The Council of Europe, the European Court of Human Rights
The Council of Europe
Monaco became a member of the Council of Europe on 5 October 2004, becoming the organisation’s 46th member state. Set up in 1949 in the aftermath of World War II, the Council of Europe today has 47 member states and is headquartered in Strasbourg. It is the oldest and the leading human rights organisation in Europe.
It is completely different from the European Union, since its activities are based on the three pillars of human rights, rule of law and democracy. All member states are parties to the 1950 European Convention on Human Rights, the organisation’s reference text.
The European Court of Human Rights
The Council of Europe’s best known body, the European Court of Human Rights, is the permanent judicial body which guarantees for all Europeans the rights set out in the Convention. It enables each of Europe’s 830 million citizens to bring a case against one of the 47 signatory states for violating their human rights, after all possible means of recourse in their own country have been exhausted.
The Court is made up of 47 judges, one per member state, who are elected for a non-renewable term of nine years. The current Monegasque judge is Ms Stéphanie Mourou-Vikström, who was elected in 2015.
The Committee of Ministers
The executive body of the Council of Europe is the Committee of Ministers, which comprises the ministers of foreign affairs of all member states and observers, and their permanent representatives to the organisation.
Mr Gilles Tonelli, Minister of Foreign Affairs and Cooperation, has been a member of the Committee of Ministers since 2015, and H.E. Mr Rémi Mortier has sat on the Committee of Ministers’ Deputies since that same year.
The Committee takes strategic decisions relating to the operation of the Council. It determines the organisation’s policy and approves its budget and programme of activities through decisions, resolutions and recommendations.
The Parliamentary Assembly of the Council of Europe (PACE)
The Parliamentary Assembly of the Council of Europe (PACE), a statutory body of the organisation, is the "democratic conscience of Greater Europe". A pan-European discussion forum, it comprises 324 members and the same number of substitutes, who represent the national Parliaments of the 47 member States.
Monaco has two members and two substitute members of PACE. The current delegation is led by Mr José Badia.
The Assembly elects the Council of Europe’s Secretary General and Deputy Secretary General, the PACE Secretary General, the Commissioner for Human Rights and the judges at the European Court of Human Rights.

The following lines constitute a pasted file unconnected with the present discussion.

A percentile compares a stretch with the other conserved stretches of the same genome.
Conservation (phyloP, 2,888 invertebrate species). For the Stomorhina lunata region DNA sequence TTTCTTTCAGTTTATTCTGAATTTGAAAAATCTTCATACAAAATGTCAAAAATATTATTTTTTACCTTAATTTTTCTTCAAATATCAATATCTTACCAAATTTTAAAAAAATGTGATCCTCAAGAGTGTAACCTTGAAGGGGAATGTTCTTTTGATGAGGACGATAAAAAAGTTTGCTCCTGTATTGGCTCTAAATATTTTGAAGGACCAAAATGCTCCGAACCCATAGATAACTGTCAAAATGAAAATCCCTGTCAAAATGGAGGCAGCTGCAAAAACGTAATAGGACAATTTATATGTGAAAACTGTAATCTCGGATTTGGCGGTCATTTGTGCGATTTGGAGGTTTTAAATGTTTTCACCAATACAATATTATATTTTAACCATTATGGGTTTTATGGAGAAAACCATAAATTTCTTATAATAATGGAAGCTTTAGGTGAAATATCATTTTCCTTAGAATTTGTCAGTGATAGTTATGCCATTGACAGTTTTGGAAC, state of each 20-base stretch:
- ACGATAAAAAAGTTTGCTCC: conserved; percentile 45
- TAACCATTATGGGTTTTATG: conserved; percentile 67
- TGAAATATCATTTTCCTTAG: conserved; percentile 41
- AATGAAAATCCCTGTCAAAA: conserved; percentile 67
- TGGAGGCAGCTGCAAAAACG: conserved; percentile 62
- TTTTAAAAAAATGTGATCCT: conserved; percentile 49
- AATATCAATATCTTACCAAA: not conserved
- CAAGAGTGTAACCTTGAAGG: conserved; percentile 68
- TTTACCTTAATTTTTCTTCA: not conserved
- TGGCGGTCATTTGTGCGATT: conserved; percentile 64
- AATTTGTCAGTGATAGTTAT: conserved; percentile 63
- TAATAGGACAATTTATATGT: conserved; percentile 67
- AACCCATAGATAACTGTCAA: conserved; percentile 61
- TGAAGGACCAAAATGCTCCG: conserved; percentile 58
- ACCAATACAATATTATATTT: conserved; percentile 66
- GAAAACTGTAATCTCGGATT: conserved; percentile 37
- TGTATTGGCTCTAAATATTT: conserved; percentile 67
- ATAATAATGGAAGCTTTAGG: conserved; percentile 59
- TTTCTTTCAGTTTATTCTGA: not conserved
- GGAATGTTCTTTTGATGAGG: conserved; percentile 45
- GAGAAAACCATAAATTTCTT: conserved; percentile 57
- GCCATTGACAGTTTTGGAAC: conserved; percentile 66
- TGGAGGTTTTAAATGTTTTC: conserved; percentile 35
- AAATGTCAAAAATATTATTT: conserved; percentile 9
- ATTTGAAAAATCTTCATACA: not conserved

The Congress of Local and Regional Authorities
It is a pan-European political assembly made up of 648 members who hold elective office – regional and municipal councillors, mayors and presidents of regional authorities from the 47 member States.
Monaco has full two members, including the Mayor, Mr Georges Marsan, and two substitute members of the Congress of Local and Regional Authorities, who are drawn from the Council of the Commune.
The role of this body is to promote regional democracy, improve local and regional governance and strengthen authorities’ self-governance. In particular, the Congress of the Council of Europe ensures the application of the principles contained in the European Charter of Local Self-Government, to which all member states have signed up.
The Commissioner for Human Rights
This independent authority charged with defending human rights was established in 1999. The Commissioner is elected for a non-renewable term of six years. The Commissioner conducts monitoring within member States by making country visits, following which he issues recommendations to the relevant governments on improving their legislation or practices.
The Commissioner can also issue opinions on specific points and publish thematic reports.
The activities of the Council of Europe
Since 1949, the Council of Europe has adopted more than 200 agreements on human rights, rule of law and democracy. Monaco has signed three and ratified 52 of these. (Further details details can be found on the Council of Europe website ).
Among the Council of Europe’s main achievements, it is worth highlighting its contribution to abolishing the death penalty, which is now a prerequisite for membership of the organisation. No executions have taken place in any of the 47 member states since 1997.
In addition to its political commitment, the Prince’s Government supports the Council of Europe’s activities through a voluntary contribution formalised in a biennial agreement (2018–2019) totalling at least EUR 240,000. The types of activity supported include safeguarding refugee and migrant children in Europe, tackling violence against women and children in the Southern Mediterranean region, combatting cybercrime, strengthening the effectiveness of the European Court of Human Rights, Group of States against Corruption (GRECO) and protecting Europe’s natural heritage.
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